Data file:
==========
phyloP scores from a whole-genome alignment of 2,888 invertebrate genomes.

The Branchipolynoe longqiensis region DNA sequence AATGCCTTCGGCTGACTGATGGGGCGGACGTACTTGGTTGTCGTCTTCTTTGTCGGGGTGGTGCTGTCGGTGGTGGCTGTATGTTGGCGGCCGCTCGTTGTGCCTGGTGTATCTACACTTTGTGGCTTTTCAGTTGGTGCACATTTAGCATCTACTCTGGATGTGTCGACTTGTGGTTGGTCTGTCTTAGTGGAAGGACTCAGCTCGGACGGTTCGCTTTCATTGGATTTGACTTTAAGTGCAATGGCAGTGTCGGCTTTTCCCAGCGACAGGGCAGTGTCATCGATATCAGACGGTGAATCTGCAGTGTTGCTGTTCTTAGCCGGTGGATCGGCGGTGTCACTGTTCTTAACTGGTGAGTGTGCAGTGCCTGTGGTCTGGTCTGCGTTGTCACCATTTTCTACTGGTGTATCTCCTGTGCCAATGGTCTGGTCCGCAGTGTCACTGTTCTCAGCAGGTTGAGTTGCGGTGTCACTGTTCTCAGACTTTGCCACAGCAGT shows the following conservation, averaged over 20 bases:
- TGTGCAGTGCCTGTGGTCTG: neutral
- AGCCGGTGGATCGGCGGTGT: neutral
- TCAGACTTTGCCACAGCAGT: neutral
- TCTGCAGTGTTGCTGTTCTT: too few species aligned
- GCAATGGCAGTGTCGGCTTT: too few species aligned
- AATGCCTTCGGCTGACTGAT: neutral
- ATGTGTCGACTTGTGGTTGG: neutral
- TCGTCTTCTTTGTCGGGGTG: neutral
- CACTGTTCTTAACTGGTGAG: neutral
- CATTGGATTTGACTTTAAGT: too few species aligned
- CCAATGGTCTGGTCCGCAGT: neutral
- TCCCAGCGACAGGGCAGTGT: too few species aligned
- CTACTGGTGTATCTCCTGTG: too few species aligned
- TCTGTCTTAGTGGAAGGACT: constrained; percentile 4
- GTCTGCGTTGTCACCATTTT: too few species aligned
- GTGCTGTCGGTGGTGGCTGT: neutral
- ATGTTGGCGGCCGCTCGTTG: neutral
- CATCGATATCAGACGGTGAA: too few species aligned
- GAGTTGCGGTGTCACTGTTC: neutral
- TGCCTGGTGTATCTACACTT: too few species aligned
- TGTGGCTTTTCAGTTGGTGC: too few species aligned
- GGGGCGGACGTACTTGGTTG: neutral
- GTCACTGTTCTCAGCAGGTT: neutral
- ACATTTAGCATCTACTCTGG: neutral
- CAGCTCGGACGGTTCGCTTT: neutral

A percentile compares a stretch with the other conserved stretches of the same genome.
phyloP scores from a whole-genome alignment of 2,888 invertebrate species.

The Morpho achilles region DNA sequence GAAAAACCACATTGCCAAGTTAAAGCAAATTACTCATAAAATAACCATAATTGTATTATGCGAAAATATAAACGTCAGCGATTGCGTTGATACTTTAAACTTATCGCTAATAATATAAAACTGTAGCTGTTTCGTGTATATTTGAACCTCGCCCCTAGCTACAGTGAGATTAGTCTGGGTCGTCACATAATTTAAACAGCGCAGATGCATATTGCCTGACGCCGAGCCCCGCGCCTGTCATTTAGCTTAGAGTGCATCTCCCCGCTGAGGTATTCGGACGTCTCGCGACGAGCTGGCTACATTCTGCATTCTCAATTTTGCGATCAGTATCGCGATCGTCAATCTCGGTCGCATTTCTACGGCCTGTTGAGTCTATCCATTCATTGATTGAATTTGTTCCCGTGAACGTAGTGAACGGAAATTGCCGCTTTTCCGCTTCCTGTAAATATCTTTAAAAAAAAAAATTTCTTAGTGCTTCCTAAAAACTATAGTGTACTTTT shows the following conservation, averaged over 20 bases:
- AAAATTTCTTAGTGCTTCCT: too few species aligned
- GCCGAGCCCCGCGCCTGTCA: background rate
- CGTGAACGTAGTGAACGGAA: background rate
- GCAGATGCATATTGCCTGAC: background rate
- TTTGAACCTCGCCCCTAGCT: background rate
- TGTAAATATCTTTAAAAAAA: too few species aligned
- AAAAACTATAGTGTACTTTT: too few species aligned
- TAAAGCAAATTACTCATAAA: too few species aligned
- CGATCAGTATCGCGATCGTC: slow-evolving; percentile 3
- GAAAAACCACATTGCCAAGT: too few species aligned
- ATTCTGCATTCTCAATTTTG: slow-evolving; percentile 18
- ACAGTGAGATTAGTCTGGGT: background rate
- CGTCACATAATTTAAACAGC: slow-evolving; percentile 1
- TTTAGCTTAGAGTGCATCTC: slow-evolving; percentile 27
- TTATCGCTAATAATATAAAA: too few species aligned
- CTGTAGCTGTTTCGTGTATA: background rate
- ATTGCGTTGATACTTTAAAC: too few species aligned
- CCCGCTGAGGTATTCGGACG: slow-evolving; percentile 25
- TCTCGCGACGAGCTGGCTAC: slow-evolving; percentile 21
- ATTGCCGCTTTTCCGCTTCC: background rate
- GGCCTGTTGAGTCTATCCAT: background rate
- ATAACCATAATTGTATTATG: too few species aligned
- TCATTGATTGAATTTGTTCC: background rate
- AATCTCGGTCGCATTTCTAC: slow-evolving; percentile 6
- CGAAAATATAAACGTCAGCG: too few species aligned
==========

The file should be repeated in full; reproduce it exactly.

phyloP scores from a whole-genome alignment of 2,888 invertebrate genomes.

The Branchipolynoe longqiensis region DNA sequence AATGCCTTCGGCTGACTGATGGGGCGGACGTACTTGGTTGTCGTCTTCTTTGTCGGGGTGGTGCTGTCGGTGGTGGCTGTATGTTGGCGGCCGCTCGTTGTGCCTGGTGTATCTACACTTTGTGGCTTTTCAGTTGGTGCACATTTAGCATCTACTCTGGATGTGTCGACTTGTGGTTGGTCTGTCTTAGTGGAAGGACTCAGCTCGGACGGTTCGCTTTCATTGGATTTGACTTTAAGTGCAATGGCAGTGTCGGCTTTTCCCAGCGACAGGGCAGTGTCATCGATATCAGACGGTGAATCTGCAGTGTTGCTGTTCTTAGCCGGTGGATCGGCGGTGTCACTGTTCTTAACTGGTGAGTGTGCAGTGCCTGTGGTCTGGTCTGCGTTGTCACCATTTTCTACTGGTGTATCTCCTGTGCCAATGGTCTGGTCCGCAGTGTCACTGTTCTCAGCAGGTTGAGTTGCGGTGTCACTGTTCTCAGACTTTGCCACAGCAGT shows the following conservation, averaged over 20 bases:
- TGTGCAGTGCCTGTGGTCTG: neutral
- AGCCGGTGGATCGGCGGTGT: neutral
- TCAGACTTTGCCACAGCAGT: neutral
- TCTGCAGTGTTGCTGTTCTT: too few species aligned
- GCAATGGCAGTGTCGGCTTT: too few species aligned
- AATGCCTTCGGCTGACTGAT: neutral
- ATGTGTCGACTTGTGGTTGG: neutral
- TCGTCTTCTTTGTCGGGGTG: neutral
- CACTGTTCTTAACTGGTGAG: neutral
- CATTGGATTTGACTTTAAGT: too few species aligned
- CCAATGGTCTGGTCCGCAGT: neutral
- TCCCAGCGACAGGGCAGTGT: too few species aligned
- CTACTGGTGTATCTCCTGTG: too few species aligned
- TCTGTCTTAGTGGAAGGACT: constrained; percentile 4
- GTCTGCGTTGTCACCATTTT: too few species aligned
- GTGCTGTCGGTGGTGGCTGT: neutral
- ATGTTGGCGGCCGCTCGTTG: neutral
- CATCGATATCAGACGGTGAA: too few species aligned
- GAGTTGCGGTGTCACTGTTC: neutral
- TGCCTGGTGTATCTACACTT: too few species aligned
- TGTGGCTTTTCAGTTGGTGC: too few species aligned
- GGGGCGGACGTACTTGGTTG: neutral
- GTCACTGTTCTCAGCAGGTT: neutral
- ACATTTAGCATCTACTCTGG: neutral
- CAGCTCGGACGGTTCGCTTT: neutral

A percentile compares a stretch with the other conserved stretches of the same genome.
phyloP scores from a whole-genome alignment of 2,888 invertebrate species.

The Morpho achilles region DNA sequence GAAAAACCACATTGCCAAGTTAAAGCAAATTACTCATAAAATAACCATAATTGTATTATGCGAAAATATAAACGTCAGCGATTGCGTTGATACTTTAAACTTATCGCTAATAATATAAAACTGTAGCTGTTTCGTGTATATTTGAACCTCGCCCCTAGCTACAGTGAGATTAGTCTGGGTCGTCACATAATTTAAACAGCGCAGATGCATATTGCCTGACGCCGAGCCCCGCGCCTGTCATTTAGCTTAGAGTGCATCTCCCCGCTGAGGTATTCGGACGTCTCGCGACGAGCTGGCTACATTCTGCATTCTCAATTTTGCGATCAGTATCGCGATCGTCAATCTCGGTCGCATTTCTACGGCCTGTTGAGTCTATCCATTCATTGATTGAATTTGTTCCCGTGAACGTAGTGAACGGAAATTGCCGCTTTTCCGCTTCCTGTAAATATCTTTAAAAAAAAAAATTTCTTAGTGCTTCCTAAAAACTATAGTGTACTTTT shows the following conservation, averaged over 20 bases:
- AAAATTTCTTAGTGCTTCCT: too few species aligned
- GCCGAGCCCCGCGCCTGTCA: background rate
- CGTGAACGTAGTGAACGGAA: background rate
- GCAGATGCATATTGCCTGAC: background rate
- TTTGAACCTCGCCCCTAGCT: background rate
- TGTAAATATCTTTAAAAAAA: too few species aligned
- AAAAACTATAGTGTACTTTT: too few species aligned
- TAAAGCAAATTACTCATAAA: too few species aligned
- CGATCAGTATCGCGATCGTC: slow-evolving; percentile 3
- GAAAAACCACATTGCCAAGT: too few species aligned
- ATTCTGCATTCTCAATTTTG: slow-evolving; percentile 18
- ACAGTGAGATTAGTCTGGGT: background rate
- CGTCACATAATTTAAACAGC: slow-evolving; percentile 1
- TTTAGCTTAGAGTGCATCTC: slow-evolving; percentile 27
- TTATCGCTAATAATATAAAA: too few species aligned
- CTGTAGCTGTTTCGTGTATA: background rate
- ATTGCGTTGATACTTTAAAC: too few species aligned
- CCCGCTGAGGTATTCGGACG: slow-evolving; percentile 25
- TCTCGCGACGAGCTGGCTAC: slow-evolving; percentile 21
- ATTGCCGCTTTTCCGCTTCC: background rate
- GGCCTGTTGAGTCTATCCAT: background rate
- ATAACCATAATTGTATTATG: too few species aligned
- TCATTGATTGAATTTGTTCC: background rate
- AATCTCGGTCGCATTTCTAC: slow-evolving; percentile 6
- CGAAAATATAAACGTCAGCG: too few species aligned